28 November 2011

Mystery Monday - Where'd You Come From?

It seems that the more I look at my mom's line, the more holes I find. Or, rather, in one particular line: RICHARDS. Randolph Richards is my 'one guy'; the one I've only found meager records on and can't verify. Through Mr. Richards, my family opens into a rich array of families with names such as PENN, SARGENT and TAYLOR. But until I can prove him to his parents, he's my brick wall.

So I thought it would be a good idea to look at his children to see if I could glean anything from their records. Having started this so many years ago, I'm trying to be very careful about what information I enter into my new database: if it doesn't have a primary document, it stays blank. What I found while comparing my two databases is that I don't have a birth record for my namesake, Laura Louise Richards. Huh.

So, I did a quick search through Ancestry.com (yes, I'm a convert) and then through Heritage Quest. I like to compare the two, because I've found several instances where a record's been indexed on one and not the other, or vice versa. In the 1880 Census, Laura is the 17 year old daughter of Randolph and Laura Richards working at the telephone office. She's reported as being born in Wisconsin, c. 1864. In the 1900 Census, she's Laura Richards Wersel, living with her husband Henry (they were married in 1890) and their children. Oddly, she's reported as being born in Michigan. Was this a mistake? In 1910, she's once again reported as being born in Wisconsin. 

I have to presume that her mother provided the information to the enumerator in 1880, and that she did it herself in 1900 and 1910, although it is a presumption. After a second look, the 1880 Census showed Laura's younger brother Randolph was also born in Wisconsin c. 1866 although the youngest of them, Charles was born in Cincinnati in 1868. Why were Laura and Randolph born in Wisconsin? Where did the Richards' live while they were there? I suspect they moved temporarily to safer territory during the Civil War, and may have stayed into 1866 since Laura was pregnant, but Randolph was a merchant with a good business. To leave it for that length of time seems a bit strange.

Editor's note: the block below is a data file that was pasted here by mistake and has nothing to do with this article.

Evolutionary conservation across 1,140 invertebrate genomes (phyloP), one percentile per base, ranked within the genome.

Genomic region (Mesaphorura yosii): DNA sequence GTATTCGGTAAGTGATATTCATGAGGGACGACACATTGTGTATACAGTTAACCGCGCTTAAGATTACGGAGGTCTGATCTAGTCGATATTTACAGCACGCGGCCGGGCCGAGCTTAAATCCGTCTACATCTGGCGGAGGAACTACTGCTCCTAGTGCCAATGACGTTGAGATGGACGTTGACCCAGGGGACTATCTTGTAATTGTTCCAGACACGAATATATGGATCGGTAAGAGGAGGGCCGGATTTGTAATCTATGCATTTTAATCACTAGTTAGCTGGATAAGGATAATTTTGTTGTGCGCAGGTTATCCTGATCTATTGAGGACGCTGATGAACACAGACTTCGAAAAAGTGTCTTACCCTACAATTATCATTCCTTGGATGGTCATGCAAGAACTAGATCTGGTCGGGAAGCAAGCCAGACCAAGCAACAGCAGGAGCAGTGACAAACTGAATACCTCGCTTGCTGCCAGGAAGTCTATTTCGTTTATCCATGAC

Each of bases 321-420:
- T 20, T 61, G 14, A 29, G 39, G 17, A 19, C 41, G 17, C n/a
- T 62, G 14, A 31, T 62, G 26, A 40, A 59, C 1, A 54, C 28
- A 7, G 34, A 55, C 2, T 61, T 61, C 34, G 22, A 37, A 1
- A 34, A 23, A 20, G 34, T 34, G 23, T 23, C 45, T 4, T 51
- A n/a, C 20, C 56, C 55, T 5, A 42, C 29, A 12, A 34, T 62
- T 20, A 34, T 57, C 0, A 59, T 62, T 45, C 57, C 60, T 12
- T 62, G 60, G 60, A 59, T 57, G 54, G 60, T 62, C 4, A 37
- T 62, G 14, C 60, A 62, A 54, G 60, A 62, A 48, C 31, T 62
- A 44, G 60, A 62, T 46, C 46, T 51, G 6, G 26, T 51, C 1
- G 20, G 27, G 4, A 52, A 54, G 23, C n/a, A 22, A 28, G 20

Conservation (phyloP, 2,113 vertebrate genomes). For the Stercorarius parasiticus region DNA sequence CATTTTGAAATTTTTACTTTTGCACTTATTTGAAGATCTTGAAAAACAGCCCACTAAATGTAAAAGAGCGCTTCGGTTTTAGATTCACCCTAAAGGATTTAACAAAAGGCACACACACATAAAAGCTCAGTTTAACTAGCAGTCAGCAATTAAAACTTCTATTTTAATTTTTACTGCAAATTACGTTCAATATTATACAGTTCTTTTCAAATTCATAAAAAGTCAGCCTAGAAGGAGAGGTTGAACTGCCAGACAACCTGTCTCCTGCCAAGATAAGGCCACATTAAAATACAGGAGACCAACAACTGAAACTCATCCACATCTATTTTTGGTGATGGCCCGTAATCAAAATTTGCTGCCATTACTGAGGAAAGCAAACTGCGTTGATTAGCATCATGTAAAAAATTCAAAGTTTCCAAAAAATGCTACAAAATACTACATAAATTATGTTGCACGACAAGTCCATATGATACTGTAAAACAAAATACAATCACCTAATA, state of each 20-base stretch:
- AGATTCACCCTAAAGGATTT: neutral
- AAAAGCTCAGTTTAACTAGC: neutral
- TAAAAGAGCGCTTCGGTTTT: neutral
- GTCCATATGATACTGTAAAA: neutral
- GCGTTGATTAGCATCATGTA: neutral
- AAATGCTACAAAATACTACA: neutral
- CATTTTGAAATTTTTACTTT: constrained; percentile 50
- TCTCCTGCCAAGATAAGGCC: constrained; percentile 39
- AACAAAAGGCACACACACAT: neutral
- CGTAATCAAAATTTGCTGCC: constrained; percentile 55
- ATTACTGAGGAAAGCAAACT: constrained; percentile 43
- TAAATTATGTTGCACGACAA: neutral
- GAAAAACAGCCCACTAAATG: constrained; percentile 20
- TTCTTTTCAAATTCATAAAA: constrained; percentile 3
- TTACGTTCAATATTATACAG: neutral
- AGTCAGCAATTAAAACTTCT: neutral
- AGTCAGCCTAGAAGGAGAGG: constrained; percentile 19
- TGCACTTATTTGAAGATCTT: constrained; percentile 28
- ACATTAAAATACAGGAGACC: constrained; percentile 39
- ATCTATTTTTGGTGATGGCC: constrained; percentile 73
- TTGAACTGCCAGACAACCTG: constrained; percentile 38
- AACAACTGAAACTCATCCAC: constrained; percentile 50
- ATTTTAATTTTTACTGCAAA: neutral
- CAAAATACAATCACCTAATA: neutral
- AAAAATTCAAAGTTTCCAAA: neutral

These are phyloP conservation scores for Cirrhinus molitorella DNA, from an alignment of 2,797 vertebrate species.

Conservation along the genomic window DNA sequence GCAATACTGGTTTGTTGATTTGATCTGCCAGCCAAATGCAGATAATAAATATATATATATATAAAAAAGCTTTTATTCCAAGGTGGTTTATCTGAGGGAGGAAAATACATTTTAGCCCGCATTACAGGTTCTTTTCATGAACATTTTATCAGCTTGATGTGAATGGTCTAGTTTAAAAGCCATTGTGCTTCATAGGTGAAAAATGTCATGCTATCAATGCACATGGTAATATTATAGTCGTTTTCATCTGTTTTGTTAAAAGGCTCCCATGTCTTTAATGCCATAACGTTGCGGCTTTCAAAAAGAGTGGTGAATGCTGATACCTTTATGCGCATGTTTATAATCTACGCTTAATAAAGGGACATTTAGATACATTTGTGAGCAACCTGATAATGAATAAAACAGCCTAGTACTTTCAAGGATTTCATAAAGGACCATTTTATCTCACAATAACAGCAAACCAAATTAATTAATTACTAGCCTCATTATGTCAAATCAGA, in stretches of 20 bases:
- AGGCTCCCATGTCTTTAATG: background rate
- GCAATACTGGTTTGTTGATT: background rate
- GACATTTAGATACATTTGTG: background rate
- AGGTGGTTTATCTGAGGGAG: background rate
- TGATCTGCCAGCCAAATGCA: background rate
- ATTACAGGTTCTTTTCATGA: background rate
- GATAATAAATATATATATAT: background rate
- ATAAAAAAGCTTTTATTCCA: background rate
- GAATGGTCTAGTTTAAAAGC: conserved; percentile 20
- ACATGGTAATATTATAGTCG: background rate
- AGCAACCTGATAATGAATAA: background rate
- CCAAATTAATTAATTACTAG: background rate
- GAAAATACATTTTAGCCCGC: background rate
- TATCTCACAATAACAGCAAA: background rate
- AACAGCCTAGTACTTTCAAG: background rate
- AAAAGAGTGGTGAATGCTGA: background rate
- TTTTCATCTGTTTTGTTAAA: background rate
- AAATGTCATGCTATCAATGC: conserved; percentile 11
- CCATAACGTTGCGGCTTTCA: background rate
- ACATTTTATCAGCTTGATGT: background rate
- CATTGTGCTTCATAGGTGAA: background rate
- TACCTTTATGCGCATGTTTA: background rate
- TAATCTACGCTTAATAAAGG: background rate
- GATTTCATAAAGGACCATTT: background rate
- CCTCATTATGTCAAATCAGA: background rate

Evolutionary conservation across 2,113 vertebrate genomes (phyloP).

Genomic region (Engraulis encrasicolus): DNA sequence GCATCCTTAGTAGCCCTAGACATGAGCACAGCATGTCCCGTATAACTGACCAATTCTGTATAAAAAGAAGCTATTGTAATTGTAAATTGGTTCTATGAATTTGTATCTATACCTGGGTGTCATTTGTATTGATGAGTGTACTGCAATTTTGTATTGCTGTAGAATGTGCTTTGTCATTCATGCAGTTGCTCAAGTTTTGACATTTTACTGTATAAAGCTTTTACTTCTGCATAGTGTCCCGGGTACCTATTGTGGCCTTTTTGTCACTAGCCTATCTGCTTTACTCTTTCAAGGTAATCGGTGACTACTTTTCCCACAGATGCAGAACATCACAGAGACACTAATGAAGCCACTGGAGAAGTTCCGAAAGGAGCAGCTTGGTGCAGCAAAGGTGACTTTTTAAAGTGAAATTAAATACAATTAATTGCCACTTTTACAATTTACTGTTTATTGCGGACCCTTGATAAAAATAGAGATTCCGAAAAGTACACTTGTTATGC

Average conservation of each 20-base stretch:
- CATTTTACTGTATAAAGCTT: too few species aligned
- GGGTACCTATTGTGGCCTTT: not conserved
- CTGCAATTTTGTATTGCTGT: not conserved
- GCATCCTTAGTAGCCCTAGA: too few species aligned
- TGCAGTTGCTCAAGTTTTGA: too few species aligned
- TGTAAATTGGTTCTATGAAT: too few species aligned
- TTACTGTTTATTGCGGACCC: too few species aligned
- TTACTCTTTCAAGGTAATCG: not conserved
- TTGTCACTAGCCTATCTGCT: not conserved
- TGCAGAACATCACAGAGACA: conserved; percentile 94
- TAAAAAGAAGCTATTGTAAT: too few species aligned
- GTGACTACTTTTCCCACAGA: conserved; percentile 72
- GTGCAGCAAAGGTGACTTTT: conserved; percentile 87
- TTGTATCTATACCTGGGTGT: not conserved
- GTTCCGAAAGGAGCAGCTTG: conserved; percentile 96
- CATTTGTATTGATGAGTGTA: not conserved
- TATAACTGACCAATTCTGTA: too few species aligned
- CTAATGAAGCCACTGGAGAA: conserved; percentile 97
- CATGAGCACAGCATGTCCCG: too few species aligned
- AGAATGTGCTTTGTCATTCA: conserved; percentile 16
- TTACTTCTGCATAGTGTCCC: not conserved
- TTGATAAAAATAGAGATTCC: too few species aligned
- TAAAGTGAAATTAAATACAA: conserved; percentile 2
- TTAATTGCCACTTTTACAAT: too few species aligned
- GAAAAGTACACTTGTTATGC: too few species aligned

The challenge is that the State of Wisconsin did not require registration of births prior to 1907. According to the State website, less than 50% of events were documented. So, I would have to drive up to Madison, Wisconsin to Wisconsin State Archives to find out whether or not the births of Laura and her brother Randolph were registered. Road trip anyone?

21 November 2011

Amanuensis Monday - '...very cute, good looking machine...'

Sept 19, 1923

Dearest Frances:

We did enjoy your letter of the 15th so much - That darling baby she must take an awful lot of watching and care - but as she is a baby only once, one might as well take the time and enjoy her while she is a baby - I would not worry about doing the other things, because they can wait, and she is needing all the attention now

What size do you buy her dresses - perhaps I can see some bargains here, if I know her size - I surely would not make her dresses when you can get them for such prices - just think of the work you save in your sewing - it fairly gives me a spasm to think of her standing up in her high chair - she is so quick -

Be careful how you carry her so much - I am afraid you will hurt yourself - it will not be long before she can walk and that will help you when you take her shopping - you surely canned a lot of pickles & tomatoes - I have not canned much this summer - Nell has not been at all well and the doctor says she is a very much rundown condition - I feel very much worried about her - she has not been well since last spring -

She bought the goods for the baby's winter gowns and I am going to make them soon - 

I am so glad you bought such a lovely davenport - and hope it has been sent out to you before this time - 

Father Wersel would enjoy the Radio concert very much I am sure - they had quite a programme at the Grand Hotel last evening - 

Roger is out in Southern Indiana in his machine - Horace takes Mary out in his, every evening they ride all the time - he has a very cute, good looking machine - he paid $18 $5 down (I think) and $35 per month - 

All send love to Victor dear - Virginia and your own self - take good care of your health and keep well and happy -